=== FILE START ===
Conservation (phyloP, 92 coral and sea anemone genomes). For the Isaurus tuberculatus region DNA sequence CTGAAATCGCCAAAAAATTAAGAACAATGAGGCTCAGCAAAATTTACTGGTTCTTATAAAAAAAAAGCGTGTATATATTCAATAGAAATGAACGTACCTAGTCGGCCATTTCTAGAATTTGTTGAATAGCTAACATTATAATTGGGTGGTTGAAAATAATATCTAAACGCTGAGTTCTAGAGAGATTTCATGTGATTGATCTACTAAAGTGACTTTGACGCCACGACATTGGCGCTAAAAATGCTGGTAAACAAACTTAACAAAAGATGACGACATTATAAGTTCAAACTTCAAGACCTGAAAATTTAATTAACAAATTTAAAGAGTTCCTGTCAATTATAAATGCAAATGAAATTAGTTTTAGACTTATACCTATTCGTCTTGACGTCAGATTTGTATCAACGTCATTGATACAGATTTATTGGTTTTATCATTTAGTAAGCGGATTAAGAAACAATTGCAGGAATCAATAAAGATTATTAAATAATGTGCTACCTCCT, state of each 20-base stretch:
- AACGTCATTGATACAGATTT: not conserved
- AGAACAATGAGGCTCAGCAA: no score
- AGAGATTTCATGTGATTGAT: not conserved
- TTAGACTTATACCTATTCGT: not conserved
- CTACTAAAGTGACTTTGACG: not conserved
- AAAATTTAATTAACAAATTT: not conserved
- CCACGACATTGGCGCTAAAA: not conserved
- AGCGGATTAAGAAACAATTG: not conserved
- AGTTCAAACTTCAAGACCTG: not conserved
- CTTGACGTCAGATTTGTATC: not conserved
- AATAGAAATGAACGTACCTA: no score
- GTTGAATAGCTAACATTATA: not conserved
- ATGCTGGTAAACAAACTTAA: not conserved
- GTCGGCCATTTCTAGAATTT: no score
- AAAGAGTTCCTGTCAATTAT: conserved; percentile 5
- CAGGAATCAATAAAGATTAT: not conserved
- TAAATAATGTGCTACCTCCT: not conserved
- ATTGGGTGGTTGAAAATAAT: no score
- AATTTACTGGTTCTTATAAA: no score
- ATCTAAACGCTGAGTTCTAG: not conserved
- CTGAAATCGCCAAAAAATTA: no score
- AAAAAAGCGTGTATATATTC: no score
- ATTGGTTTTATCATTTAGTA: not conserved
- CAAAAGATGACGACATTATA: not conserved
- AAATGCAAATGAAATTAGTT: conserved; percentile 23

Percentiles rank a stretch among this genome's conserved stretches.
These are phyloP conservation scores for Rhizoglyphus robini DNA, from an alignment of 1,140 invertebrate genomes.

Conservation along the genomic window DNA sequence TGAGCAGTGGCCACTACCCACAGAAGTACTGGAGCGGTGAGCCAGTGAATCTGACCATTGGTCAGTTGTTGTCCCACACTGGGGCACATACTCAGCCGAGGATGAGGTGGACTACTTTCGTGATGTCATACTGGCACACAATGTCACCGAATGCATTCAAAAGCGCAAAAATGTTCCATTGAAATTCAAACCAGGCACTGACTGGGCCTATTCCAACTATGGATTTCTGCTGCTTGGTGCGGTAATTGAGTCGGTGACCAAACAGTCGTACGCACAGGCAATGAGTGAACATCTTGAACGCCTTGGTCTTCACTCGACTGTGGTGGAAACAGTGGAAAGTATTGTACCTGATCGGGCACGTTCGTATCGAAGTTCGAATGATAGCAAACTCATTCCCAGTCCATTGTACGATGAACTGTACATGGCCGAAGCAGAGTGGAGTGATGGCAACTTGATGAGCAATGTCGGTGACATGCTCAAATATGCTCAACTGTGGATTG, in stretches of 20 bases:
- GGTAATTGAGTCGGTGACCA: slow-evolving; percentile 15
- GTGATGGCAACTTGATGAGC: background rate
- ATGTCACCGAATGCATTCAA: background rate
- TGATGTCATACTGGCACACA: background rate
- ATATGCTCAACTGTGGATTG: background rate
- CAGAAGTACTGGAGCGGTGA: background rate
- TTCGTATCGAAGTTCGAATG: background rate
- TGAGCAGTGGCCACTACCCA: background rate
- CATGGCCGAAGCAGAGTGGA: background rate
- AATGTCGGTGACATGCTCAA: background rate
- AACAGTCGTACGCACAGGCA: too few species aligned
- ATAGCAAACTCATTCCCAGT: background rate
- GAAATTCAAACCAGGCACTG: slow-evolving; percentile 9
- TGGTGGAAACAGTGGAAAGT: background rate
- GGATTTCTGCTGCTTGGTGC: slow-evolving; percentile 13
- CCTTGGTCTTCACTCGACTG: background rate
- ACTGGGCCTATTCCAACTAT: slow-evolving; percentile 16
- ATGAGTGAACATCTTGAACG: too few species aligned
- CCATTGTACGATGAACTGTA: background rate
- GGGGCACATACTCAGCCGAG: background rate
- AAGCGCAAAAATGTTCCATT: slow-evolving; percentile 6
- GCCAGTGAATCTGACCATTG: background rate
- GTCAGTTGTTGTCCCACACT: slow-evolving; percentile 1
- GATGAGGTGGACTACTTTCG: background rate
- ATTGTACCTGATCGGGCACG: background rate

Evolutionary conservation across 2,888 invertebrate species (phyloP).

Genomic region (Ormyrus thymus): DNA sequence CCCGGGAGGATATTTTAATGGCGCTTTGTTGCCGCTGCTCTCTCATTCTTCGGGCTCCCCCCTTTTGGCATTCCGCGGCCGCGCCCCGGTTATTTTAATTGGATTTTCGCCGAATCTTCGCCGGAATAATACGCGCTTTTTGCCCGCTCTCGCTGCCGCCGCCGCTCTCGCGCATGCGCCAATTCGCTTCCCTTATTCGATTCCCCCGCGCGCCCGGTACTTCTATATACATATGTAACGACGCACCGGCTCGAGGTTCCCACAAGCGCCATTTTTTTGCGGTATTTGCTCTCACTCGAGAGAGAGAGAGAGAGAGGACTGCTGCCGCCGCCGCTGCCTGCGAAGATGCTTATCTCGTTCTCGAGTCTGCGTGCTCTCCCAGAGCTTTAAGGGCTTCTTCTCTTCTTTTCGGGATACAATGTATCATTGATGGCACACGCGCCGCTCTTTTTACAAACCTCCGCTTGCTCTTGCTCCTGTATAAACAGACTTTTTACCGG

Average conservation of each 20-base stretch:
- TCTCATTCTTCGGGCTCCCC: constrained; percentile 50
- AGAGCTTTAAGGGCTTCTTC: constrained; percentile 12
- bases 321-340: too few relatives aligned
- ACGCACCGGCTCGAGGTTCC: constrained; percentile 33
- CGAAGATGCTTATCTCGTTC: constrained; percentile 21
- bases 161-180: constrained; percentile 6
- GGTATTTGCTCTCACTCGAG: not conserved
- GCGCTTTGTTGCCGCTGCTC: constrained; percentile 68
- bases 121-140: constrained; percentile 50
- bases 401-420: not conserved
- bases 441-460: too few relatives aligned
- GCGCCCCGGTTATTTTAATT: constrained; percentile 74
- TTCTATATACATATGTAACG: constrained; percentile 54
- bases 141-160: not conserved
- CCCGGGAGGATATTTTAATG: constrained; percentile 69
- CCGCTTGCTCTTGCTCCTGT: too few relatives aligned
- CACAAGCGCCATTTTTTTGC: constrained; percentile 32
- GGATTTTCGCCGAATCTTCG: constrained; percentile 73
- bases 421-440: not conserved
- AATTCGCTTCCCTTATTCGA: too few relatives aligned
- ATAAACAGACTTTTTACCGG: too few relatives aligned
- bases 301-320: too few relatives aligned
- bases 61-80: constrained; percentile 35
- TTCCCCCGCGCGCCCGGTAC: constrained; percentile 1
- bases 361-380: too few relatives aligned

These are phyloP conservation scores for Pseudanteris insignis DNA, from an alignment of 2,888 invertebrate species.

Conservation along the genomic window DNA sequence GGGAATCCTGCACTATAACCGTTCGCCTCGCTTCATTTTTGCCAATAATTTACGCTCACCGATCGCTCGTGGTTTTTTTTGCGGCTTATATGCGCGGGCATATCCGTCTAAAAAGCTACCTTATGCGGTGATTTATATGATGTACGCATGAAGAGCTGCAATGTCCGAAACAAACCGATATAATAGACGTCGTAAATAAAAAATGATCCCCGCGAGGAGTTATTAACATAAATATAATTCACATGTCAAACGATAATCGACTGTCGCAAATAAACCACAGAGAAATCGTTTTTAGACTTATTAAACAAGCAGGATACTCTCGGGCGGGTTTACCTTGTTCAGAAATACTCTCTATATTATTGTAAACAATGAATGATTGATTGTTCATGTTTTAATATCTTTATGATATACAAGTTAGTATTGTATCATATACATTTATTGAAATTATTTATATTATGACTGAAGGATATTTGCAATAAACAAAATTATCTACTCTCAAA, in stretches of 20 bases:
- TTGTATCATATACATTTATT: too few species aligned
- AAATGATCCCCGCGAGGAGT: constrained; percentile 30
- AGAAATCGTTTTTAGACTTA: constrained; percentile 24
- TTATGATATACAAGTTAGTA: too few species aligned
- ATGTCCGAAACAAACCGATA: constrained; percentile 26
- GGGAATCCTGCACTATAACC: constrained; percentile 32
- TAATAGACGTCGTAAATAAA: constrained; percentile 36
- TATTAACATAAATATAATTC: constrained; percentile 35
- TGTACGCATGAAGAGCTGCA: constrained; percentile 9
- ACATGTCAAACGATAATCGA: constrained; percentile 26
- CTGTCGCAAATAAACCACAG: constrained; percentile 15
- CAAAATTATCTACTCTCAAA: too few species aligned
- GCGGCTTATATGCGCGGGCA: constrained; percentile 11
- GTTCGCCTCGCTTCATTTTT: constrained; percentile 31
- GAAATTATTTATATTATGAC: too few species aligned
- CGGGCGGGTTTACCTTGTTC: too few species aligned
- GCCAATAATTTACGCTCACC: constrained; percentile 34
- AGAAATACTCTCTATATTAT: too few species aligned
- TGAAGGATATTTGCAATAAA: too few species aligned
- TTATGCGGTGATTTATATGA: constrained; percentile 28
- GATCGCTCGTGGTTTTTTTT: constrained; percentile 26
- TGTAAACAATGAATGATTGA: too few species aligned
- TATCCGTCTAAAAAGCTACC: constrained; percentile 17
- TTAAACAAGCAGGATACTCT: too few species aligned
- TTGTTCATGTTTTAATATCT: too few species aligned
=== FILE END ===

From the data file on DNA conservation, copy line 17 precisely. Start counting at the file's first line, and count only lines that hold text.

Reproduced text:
- CAGGAATCAATAAAGATTAT: not conserved